What did the yogi ask for the holidays?

No gifts, only presence.

I heard this joke earlier in the week and it made me remember a book I’d received as a gift called The Precious Present by Spencer Johnson. I shared the joke and the message from the book in the yoga classes I taught on Christmas Eve.

The book is about a young boy who learns about the precious present from an old man. The old man tells the young boy that anyone who receives such a gift will be happy forever.

Of course, the young boy wants to receive this gift (who wouldn’t) and goes in search of it, finding out along the way that:

  • You can’t receive this gift by wishing for it.
  • You don’t have to travel across the globe to find it – you can access the gift anywhere and be perfectly content where you are.
  • Most of us have known this gift best when we were children, and we’ve always known how to find it, we just simply forget how to.
  • The precious present is not something that someone gives to you – it is something you give to yourself.

Much later in life the boy, now a middle aged man finally came to the realization that the precious present was just that…THE PRESENT. Being fully grounded and loving the moment he was in.

I’m not sure if Spencer is a yogi, but if he’s not, he should be, because the topic of his book – living in the present –  is one of the primary teachings of yoga. Letting go of the chatter in the mind, the regrets of the past, the fretting about the future, and seeking peace and happiness as we savor the moment we are in.

In the story the man is happy for a few hours, living fully in the present until he realizes that he totally blew it all the years he was looking for the precious present. In all that time he had missed out on a helluva lot of happiness. He began to berate himself and became sad. He let the guilt of the past keep him from the precious present. He eventually got over the guilt, returned to the precious present, and the happiness returned.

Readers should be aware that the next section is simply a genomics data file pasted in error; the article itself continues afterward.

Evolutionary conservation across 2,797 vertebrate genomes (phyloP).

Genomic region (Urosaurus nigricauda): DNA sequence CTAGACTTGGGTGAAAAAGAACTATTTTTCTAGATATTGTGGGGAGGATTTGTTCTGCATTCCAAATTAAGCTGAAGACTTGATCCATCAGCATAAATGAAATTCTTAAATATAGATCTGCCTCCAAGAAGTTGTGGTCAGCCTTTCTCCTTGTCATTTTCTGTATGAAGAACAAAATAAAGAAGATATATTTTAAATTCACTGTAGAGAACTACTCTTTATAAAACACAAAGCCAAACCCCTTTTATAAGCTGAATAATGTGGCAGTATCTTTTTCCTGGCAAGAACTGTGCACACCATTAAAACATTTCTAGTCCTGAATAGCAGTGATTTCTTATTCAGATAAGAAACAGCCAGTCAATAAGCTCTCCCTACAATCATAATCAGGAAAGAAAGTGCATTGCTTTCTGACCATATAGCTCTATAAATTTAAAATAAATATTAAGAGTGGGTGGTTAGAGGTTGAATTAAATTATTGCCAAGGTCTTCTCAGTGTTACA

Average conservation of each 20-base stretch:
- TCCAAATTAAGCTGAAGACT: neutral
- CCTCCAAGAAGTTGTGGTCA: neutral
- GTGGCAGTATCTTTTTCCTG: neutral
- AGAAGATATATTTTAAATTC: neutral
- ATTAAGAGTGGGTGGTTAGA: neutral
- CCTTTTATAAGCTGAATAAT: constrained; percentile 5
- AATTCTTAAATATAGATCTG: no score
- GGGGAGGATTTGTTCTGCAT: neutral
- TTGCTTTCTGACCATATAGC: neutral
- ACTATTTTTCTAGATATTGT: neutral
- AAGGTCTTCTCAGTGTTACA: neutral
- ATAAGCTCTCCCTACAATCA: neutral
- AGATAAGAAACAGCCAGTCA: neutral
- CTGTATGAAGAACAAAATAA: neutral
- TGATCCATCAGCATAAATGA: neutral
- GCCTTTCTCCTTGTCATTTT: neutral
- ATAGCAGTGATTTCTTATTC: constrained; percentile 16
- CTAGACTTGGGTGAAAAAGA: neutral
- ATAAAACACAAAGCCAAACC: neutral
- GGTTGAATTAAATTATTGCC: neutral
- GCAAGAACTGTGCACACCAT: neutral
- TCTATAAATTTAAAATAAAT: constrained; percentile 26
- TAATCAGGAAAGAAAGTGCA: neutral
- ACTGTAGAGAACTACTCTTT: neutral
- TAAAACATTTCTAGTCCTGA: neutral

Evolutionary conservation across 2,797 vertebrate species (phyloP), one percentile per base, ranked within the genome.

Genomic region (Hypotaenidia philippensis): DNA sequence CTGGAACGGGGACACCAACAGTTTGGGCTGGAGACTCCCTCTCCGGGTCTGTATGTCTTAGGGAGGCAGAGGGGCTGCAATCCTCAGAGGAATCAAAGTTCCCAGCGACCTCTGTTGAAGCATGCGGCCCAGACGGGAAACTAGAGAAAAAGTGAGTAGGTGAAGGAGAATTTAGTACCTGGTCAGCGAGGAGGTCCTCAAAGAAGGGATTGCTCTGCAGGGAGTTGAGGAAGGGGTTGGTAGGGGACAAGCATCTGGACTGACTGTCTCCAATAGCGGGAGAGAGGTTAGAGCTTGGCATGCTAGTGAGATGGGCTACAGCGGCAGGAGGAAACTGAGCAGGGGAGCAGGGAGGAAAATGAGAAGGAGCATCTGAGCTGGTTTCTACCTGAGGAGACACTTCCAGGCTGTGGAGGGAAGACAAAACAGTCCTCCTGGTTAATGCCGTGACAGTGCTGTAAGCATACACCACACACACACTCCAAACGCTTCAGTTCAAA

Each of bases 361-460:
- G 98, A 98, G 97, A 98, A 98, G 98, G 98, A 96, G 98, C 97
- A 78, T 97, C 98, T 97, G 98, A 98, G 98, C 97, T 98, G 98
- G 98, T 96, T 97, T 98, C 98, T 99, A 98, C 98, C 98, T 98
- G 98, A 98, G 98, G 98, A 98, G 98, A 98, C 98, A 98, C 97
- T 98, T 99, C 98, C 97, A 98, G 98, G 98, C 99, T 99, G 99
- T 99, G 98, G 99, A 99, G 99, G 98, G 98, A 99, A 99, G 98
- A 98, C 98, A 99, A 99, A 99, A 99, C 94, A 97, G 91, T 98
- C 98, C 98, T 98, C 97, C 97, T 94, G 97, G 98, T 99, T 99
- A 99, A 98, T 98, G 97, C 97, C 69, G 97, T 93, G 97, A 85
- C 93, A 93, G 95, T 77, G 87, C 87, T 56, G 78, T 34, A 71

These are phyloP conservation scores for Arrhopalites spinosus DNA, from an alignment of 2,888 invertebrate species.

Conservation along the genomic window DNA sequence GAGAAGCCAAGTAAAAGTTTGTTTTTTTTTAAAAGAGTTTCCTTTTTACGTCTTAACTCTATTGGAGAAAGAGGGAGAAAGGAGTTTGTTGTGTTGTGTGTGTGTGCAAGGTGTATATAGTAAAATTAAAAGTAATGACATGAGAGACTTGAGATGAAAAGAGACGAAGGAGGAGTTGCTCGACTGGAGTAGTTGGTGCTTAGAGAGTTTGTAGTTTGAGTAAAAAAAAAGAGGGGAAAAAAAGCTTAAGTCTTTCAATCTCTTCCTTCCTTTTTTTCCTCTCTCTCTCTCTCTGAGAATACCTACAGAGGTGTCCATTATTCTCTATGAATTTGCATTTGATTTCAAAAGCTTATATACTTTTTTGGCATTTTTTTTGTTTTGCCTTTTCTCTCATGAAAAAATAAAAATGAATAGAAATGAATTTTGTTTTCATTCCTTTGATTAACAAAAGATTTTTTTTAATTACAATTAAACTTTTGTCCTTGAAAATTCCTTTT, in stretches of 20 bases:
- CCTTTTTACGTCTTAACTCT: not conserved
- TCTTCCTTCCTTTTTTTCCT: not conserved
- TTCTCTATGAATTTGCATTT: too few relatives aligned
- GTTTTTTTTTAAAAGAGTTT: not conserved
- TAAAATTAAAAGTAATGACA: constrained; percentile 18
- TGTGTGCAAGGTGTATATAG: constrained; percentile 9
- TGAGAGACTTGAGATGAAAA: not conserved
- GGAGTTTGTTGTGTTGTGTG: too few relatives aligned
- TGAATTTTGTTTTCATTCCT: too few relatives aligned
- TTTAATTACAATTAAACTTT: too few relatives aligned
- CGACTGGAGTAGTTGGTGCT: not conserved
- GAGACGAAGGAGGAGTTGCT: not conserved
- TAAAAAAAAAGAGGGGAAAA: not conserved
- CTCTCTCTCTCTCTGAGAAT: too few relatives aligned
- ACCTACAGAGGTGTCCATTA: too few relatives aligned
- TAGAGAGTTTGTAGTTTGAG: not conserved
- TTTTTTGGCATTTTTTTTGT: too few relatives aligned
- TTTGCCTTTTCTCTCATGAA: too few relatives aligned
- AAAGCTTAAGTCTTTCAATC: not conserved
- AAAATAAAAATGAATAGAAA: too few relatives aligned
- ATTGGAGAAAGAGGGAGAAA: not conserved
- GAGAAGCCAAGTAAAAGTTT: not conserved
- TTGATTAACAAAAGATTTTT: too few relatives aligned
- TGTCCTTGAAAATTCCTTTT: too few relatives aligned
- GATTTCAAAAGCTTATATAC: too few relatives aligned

A few days later the man started to worry about whether he would be able to maintain the joy of living in the precious present tomorrow. Needless to say, unhappiness ensued until he kicked himself in the butt with the reminder that he could only find happiness when he was in the precious present.

Why don’t we all spend more time letting the precious present nourish us?

Why don’t we savor each moment as a gift?

One of the cool things about the story is that the young boy was always trying to figure out why he liked being with the old man so much. He finally realized that it was because the old man was totally present when he was with him, and it just felt good to be listened to and to have a person’s full attention.

How many times do you find your mind wandering when someone is talking to you? Are you being fully present for your family, friends, and co-workers? We all have the opportunity to give others the gift of our presence in every conversation we have. Try it out over the next few weeks and notice how good it feels for both you and the recipient of your presence. Being fully present for others is a beautiful gift you can give, and it doesn’t cost a thing.


I’d like to share a direct passage from the book:

“The present is what is. It is precious. Even if you don’t know why.

It is already just the way it is supposed to be.

When you see the present, accept the present, and experience the present. You are well and happy.

When you feel guilty over your imperfect past, or are anxious over an uncertain future, you are not living in the present.  You will experience pain, make yourself ill, and be unhappy.

As long as you continue to stay in the present, you will be happy forever: because forever is always the present.

The present is simply who you are, just the way you are right now…and that is precious.

The precious present is something precious you can give and receive from yourself.

For you are precious.” – Spencer Johnson, from The Precious Present